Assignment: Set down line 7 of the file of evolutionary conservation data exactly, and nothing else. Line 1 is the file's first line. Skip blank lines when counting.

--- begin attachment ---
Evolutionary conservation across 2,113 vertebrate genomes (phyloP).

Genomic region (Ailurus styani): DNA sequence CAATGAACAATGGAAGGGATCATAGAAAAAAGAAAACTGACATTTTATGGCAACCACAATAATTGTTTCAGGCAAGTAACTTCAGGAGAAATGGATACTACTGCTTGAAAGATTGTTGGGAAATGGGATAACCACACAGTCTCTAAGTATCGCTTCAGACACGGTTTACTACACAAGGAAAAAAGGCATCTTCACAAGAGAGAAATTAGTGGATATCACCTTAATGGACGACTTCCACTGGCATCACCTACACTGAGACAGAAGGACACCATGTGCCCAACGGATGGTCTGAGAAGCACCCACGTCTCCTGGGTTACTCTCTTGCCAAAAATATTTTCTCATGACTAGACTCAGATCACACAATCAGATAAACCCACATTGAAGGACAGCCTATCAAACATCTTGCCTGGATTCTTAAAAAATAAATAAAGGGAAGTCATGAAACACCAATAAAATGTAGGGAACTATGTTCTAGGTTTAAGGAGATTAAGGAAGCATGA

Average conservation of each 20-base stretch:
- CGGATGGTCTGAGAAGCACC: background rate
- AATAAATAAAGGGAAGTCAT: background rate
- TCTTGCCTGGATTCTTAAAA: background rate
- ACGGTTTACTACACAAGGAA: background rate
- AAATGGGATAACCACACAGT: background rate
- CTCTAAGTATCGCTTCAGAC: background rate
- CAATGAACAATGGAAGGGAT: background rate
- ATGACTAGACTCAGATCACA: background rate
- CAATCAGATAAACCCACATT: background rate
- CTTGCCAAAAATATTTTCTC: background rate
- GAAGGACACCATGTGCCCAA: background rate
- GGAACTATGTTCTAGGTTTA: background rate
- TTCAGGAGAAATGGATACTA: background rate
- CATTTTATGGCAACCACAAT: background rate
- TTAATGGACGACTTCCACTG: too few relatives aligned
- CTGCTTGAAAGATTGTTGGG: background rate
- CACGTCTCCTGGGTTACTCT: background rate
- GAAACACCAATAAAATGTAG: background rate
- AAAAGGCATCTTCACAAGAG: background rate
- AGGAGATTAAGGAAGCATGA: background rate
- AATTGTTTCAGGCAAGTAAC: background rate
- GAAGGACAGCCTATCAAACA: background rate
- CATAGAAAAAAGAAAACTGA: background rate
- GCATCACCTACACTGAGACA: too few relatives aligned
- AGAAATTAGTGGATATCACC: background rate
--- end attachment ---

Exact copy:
- ACGGTTTACTACACAAGGAA: background rate